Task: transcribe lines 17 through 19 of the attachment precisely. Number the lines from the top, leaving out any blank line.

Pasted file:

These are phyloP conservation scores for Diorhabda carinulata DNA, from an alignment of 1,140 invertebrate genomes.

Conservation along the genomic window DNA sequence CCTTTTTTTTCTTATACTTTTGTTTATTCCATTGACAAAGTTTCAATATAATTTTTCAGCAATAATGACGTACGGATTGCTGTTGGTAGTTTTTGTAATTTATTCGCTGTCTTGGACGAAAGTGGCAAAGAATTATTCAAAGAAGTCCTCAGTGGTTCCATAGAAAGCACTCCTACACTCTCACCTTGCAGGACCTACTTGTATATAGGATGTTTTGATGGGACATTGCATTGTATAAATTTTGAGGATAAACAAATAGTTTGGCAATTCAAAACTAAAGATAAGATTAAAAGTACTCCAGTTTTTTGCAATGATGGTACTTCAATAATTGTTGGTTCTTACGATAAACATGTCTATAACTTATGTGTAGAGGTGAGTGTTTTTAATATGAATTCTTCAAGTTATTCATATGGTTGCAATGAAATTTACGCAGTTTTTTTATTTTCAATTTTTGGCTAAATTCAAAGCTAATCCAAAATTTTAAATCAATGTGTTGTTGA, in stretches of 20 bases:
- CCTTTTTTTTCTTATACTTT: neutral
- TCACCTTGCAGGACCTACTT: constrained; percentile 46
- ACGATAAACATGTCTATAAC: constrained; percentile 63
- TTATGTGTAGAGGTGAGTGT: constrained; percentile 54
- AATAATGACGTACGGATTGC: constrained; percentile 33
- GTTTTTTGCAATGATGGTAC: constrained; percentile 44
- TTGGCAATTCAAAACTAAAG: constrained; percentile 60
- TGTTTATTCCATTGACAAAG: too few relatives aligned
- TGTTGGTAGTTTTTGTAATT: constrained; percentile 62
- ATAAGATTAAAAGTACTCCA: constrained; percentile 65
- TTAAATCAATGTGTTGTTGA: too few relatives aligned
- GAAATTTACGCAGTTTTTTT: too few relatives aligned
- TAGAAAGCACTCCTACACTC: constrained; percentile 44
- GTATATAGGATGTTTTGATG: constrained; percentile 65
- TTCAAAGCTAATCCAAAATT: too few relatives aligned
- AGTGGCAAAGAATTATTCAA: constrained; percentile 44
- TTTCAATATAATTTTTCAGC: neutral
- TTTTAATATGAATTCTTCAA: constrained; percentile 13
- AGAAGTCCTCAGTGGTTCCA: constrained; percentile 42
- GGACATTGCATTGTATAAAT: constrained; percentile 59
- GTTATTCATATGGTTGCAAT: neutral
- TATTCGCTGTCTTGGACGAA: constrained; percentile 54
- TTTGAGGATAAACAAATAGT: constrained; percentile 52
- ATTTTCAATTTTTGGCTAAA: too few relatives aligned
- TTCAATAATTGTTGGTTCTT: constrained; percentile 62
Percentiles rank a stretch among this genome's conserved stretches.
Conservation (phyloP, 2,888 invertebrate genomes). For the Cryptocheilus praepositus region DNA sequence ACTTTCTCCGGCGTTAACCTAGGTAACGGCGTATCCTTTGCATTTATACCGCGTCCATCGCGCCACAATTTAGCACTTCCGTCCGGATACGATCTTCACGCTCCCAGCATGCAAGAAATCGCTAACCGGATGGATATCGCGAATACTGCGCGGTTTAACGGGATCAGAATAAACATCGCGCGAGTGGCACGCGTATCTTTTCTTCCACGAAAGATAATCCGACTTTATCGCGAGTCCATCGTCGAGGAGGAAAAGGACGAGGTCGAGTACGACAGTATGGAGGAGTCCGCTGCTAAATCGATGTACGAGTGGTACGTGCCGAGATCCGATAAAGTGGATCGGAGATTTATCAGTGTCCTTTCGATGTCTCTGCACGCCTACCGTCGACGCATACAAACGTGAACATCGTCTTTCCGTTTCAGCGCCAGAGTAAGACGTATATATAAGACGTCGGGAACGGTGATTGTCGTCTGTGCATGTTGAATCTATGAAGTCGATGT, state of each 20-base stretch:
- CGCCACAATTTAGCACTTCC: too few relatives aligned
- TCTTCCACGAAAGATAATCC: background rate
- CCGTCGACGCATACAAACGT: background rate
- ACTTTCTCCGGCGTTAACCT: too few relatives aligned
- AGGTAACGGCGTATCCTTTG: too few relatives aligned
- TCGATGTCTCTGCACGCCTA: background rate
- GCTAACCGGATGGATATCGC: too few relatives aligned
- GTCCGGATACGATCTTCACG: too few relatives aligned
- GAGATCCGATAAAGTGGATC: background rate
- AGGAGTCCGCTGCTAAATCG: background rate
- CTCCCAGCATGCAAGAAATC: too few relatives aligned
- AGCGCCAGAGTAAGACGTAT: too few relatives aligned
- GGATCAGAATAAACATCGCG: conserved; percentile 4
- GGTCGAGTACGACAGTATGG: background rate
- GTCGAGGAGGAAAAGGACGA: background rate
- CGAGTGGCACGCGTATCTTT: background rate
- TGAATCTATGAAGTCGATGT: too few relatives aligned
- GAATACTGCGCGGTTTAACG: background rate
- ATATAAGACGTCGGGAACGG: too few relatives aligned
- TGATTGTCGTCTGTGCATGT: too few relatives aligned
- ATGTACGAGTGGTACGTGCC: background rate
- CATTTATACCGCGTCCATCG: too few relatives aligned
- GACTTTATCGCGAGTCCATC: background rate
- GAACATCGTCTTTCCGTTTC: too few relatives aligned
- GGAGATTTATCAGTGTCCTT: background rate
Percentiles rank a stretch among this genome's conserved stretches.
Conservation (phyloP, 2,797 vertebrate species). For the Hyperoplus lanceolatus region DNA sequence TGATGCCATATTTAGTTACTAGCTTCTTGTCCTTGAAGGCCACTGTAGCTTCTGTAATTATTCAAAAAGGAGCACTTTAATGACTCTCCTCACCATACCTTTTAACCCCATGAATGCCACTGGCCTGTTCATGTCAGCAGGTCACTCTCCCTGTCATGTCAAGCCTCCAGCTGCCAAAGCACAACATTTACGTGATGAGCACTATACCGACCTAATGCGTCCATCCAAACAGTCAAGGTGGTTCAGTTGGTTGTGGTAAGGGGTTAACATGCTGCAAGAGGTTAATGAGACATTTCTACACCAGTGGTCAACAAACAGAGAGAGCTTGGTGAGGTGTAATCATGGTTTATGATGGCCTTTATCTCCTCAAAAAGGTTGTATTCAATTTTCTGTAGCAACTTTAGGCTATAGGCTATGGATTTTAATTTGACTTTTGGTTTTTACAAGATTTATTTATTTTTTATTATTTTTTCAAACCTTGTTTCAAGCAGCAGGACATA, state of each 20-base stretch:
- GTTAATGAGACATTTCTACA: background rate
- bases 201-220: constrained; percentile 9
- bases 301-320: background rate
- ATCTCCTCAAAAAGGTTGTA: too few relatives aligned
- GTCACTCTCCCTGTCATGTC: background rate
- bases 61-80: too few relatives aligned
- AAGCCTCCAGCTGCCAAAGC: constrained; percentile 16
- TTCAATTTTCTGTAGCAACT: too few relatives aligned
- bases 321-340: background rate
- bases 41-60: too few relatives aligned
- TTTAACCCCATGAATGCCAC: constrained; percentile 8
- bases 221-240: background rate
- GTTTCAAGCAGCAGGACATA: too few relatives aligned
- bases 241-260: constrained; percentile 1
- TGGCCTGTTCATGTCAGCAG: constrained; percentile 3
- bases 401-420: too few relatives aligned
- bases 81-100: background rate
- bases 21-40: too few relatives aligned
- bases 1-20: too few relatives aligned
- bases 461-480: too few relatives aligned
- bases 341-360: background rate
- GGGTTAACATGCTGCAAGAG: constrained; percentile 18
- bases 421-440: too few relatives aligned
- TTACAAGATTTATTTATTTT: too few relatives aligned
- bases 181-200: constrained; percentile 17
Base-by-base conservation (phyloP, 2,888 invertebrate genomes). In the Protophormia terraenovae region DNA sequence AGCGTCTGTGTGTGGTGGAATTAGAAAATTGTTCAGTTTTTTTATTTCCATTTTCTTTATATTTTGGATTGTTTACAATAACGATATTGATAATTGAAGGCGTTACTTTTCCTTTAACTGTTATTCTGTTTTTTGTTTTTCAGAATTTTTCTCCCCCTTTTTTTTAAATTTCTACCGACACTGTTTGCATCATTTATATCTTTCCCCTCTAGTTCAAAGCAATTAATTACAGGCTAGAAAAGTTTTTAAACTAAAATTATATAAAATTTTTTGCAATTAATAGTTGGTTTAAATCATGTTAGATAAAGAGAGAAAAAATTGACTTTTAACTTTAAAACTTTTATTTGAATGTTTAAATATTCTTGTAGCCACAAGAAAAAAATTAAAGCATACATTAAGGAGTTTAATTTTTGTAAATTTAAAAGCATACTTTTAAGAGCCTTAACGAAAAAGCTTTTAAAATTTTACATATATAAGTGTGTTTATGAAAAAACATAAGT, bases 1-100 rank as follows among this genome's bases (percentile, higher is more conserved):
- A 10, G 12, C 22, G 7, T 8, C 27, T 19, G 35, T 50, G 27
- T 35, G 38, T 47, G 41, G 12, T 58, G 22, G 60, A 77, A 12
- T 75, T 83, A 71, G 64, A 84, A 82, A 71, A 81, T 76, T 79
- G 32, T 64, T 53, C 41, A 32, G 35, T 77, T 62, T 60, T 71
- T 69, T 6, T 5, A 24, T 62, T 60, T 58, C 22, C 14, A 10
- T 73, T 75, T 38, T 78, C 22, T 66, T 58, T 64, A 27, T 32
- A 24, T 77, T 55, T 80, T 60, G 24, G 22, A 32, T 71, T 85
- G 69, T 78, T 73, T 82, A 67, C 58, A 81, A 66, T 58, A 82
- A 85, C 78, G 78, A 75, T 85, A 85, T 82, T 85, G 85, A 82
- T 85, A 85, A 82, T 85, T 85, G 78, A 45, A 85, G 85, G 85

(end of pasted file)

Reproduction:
- TTCAAAGCTAATCCAAAATT: too few relatives aligned
- AGTGGCAAAGAATTATTCAA: constrained; percentile 44
- TTTCAATATAATTTTTCAGC: neutral